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Works Thomas Girtin

Wroxeter: The Roman Wall

1798 - 1799

Primary Image: TG1353: Thomas Girtin (1775–1802), Wroxeter: The Roman Wall, 1798–99, graphite, watercolour and gum arabic on laid paper, on an original mount with a single blue line, 19.8 × 28.5 cm, 7 ⅞ × 11 ¼ in. Harvard Art Museums / Fogg Museum, Loan from George and Patti White.

Photo courtesy of Christie's (All Rights Reserved)

Thomas Girtin (1775-1802)
  • Wroxeter: The Roman Wall
1798 - 1799
Medium and Support
Graphite, watercolour and gum arabic on laid paper, on an original mount with a single blue line
19.8 × 28.5 cm, 7 ⅞ × 11 ¼ in
Mount Dimensions
28.6 × 37.5 cm, 11 ¼ × 14 ¾ in

‘T. Girtin' lower right, on the original mount, by (?) Thomas Girtin; 'No.170’ lower left, on the original mount

Object Type
Studio Watercolour; Work after an Amateur Artist
Subject Terms
Ancient Ruins; Shropshire View

Catalogue Number
Description Source(s)
Viewed in 2016


Guy Bellingham-Smith (1865–1949); D. C. Baskett (1897–1962); Iolo Aneurin Williams (1890–1962); ... Sotheby’s, 20 November 1986, lot 24, £5,500; Martyn Gregory Ltd, 1988; ... Spink & Son Ltd, London, 1996; Sotheby’s, 10 July 1997, lot 71, £26,450; Sotheby’s, New York, 26 January 2011, lot 651, unsold; Christie's, 5 July 2016, lot 99, £52,500; bought by George and Patti White; lent to Harvard Art Museums, 2023

Exhibition History

Martyn Gregory, London, 1988, no.61; Spink’s, London, 1996, no.14


Wright, 2022, pp.77–82

About this Work

This modestly scaled watercolour depicts the surviving fragment of a wall in the Roman town of Viroconium, with the church of St Andrew's, Wroxeter framed in the distance. Viroconium was the fourth largest Roman town in Britain, but the remains revealed by the archaeological work that began in 1788 were not spectacular, and Girtin certainly made the most visually of the short length of wall standing alongside the ancient baths. The watercolour adopts a close viewpoint and looks south west from a darkened foreground, and a fragment of the mighty Roman empire is used to frame a sunlit view of an English village in a way that offers the sort of contrast that is found in many of Girtin’s depictions of ruins and that was no doubt calculated to evoke thoughts on the transience of power and wealth. Nevertheless, this seems an unlikely subject for Girtin, whose views of the nation’s historical monuments do not generally include classical remains. Wroxeter, in Shropshire, is near the Welsh border, and it may be that Girtin sketched the view either travelling to or from North Wales in the summer of 1798, but it is hard to believe that the artist’s eye was caught by the scene in passing, and the subject was surely prompted by a patron who had local knowledge and who wished for a view that otherwise had little to recommend it visually.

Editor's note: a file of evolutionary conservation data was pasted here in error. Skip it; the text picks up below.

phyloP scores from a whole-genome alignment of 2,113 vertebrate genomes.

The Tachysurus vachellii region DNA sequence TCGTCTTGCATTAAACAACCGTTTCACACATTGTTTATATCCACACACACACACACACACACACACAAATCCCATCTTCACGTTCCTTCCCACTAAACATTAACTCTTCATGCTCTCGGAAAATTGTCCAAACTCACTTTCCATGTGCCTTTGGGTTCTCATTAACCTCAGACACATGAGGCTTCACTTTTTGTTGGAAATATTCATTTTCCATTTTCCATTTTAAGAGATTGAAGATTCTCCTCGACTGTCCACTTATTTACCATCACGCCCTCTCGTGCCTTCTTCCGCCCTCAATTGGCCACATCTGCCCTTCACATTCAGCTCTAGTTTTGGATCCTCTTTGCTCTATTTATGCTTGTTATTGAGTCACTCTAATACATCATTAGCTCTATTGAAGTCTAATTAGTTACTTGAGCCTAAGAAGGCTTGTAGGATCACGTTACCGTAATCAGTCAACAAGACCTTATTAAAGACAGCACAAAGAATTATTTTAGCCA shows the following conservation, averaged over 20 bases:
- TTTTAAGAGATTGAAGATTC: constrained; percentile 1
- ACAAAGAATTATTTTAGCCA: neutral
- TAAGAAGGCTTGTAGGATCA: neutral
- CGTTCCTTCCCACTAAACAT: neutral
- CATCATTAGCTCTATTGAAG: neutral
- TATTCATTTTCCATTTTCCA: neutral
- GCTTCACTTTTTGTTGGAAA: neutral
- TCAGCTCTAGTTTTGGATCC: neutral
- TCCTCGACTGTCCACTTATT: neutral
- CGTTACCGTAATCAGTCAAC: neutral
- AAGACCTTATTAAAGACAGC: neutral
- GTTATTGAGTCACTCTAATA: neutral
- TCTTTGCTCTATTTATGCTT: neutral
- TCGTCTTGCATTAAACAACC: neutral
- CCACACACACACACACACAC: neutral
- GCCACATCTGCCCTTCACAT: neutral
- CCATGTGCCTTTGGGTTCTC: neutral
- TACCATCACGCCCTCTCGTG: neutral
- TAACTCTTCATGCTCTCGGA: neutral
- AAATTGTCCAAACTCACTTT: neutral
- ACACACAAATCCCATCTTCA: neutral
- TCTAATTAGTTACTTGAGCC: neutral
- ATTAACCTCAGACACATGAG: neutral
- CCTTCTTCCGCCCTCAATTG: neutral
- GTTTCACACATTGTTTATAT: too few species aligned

William Pearson (1772–1849), etching, 'Roman Wall, at Wroxeter' for <i>Select Views of the Antiquities of Shropshire</i>, pl.13, 1807, 14.7 × 18.8 cm, 5 ¾ × 7 ⅜ in. Shropshire Archives (PR/3/238).

The identity of that first owner is unfortunately not known, but there is nonetheless some evidence to link the work with one of Girtin’s closest followers, the artist William Pearson (1772–1849). He produced an etching of the same view of Wroxeter (see figure 1) and included it in his book Select Views of the Antiquities of Shropshire (Pearson, 1807, pl.13). The etching is so close to Girtin’s watercolour, down to details such as the same line of shadow falling diagonally across the wall to the right, that, initially at least, I assumed it to be a copy from Girtin’s drawing, and it is easy to imagine that the drawing was commissioned from him for the purpose of producing a print. However, there are enough differences to suggest another option. The foliage seen on the riverbank in the etching, together with the figures and the position of the church viewed through the opening, display slight variations in their form; however, since none of them are improvements on the Girtin drawing, it appears that the two images share the same common source, which the two artists developed in slightly different ways. This may have been an untraced on-the-spot drawing by Girtin himself, but equally, as with so many of his more obscure topographical views, it could be that he worked from a sketch by another artist, possibly even Pearson himself. And this is supported by the recent suggestion that the foreground in both Girtin and Pearson’s views is invented (Wright, 2022, p.79). A pair of watercolours produced by the Revd. Edward Williams in 1788 shows a flat ploughed field extending right up to the wall with no suggestion of a riverbank and the church is placed correctly at a distance. The evidence is hardly overwhelming, but on balance I suspect that both this watercolour and another Shropshire view (TG1352) may not have been the direct outcomes of Girtin’s 1798 trip to Wales after all.

1798 - 1799

The Red Castle, from Hawk Lake, with a Distant View of Shrewsbury


by Greg Smith

Place depicted

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